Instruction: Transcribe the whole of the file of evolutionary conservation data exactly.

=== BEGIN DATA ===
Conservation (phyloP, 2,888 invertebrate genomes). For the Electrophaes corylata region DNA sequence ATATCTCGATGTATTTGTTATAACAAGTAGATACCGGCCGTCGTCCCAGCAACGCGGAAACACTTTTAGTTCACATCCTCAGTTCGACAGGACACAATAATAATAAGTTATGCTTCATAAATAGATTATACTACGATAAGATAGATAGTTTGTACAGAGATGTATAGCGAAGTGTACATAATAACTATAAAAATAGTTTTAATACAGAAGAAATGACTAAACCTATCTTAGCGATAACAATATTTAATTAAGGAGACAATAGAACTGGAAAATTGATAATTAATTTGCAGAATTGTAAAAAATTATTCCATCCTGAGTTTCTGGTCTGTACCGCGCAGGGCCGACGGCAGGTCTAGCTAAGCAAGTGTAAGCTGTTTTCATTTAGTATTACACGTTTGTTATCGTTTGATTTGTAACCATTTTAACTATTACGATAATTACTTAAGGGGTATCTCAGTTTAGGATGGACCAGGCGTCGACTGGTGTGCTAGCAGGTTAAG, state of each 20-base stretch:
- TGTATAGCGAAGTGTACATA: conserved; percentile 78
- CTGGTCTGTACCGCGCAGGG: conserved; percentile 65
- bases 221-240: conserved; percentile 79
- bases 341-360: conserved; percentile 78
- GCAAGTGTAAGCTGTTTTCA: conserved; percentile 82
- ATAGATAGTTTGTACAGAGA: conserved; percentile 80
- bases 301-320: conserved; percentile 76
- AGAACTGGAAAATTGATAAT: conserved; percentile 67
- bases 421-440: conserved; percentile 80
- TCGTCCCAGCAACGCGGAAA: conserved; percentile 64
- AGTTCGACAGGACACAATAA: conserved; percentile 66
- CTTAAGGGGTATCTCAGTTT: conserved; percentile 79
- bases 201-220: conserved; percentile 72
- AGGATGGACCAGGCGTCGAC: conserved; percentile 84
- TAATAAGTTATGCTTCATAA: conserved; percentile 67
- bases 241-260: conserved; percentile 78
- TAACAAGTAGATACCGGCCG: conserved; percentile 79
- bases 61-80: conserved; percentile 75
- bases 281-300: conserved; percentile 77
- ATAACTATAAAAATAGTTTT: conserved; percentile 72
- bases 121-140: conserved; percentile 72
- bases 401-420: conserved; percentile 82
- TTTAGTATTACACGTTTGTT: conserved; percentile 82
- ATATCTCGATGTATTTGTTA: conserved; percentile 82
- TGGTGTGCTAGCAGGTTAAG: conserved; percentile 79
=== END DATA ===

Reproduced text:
Conservation (phyloP, 2,888 invertebrate genomes). For the Electrophaes corylata region DNA sequence ATATCTCGATGTATTTGTTATAACAAGTAGATACCGGCCGTCGTCCCAGCAACGCGGAAACACTTTTAGTTCACATCCTCAGTTCGACAGGACACAATAATAATAAGTTATGCTTCATAAATAGATTATACTACGATAAGATAGATAGTTTGTACAGAGATGTATAGCGAAGTGTACATAATAACTATAAAAATAGTTTTAATACAGAAGAAATGACTAAACCTATCTTAGCGATAACAATATTTAATTAAGGAGACAATAGAACTGGAAAATTGATAATTAATTTGCAGAATTGTAAAAAATTATTCCATCCTGAGTTTCTGGTCTGTACCGCGCAGGGCCGACGGCAGGTCTAGCTAAGCAAGTGTAAGCTGTTTTCATTTAGTATTACACGTTTGTTATCGTTTGATTTGTAACCATTTTAACTATTACGATAATTACTTAAGGGGTATCTCAGTTTAGGATGGACCAGGCGTCGACTGGTGTGCTAGCAGGTTAAG, state of each 20-base stretch:
- TGTATAGCGAAGTGTACATA: conserved; percentile 78
- CTGGTCTGTACCGCGCAGGG: conserved; percentile 65
- bases 221-240: conserved; percentile 79
- bases 341-360: conserved; percentile 78
- GCAAGTGTAAGCTGTTTTCA: conserved; percentile 82
- ATAGATAGTTTGTACAGAGA: conserved; percentile 80
- bases 301-320: conserved; percentile 76
- AGAACTGGAAAATTGATAAT: conserved; percentile 67
- bases 421-440: conserved; percentile 80
- TCGTCCCAGCAACGCGGAAA: conserved; percentile 64
- AGTTCGACAGGACACAATAA: conserved; percentile 66
- CTTAAGGGGTATCTCAGTTT: conserved; percentile 79
- bases 201-220: conserved; percentile 72
- AGGATGGACCAGGCGTCGAC: conserved; percentile 84
- TAATAAGTTATGCTTCATAA: conserved; percentile 67
- bases 241-260: conserved; percentile 78
- TAACAAGTAGATACCGGCCG: conserved; percentile 79
- bases 61-80: conserved; percentile 75
- bases 281-300: conserved; percentile 77
- ATAACTATAAAAATAGTTTT: conserved; percentile 72
- bases 121-140: conserved; percentile 72
- bases 401-420: conserved; percentile 82
- TTTAGTATTACACGTTTGTT: conserved; percentile 82
- ATATCTCGATGTATTTGTTA: conserved; percentile 82
- TGGTGTGCTAGCAGGTTAAG: conserved; percentile 79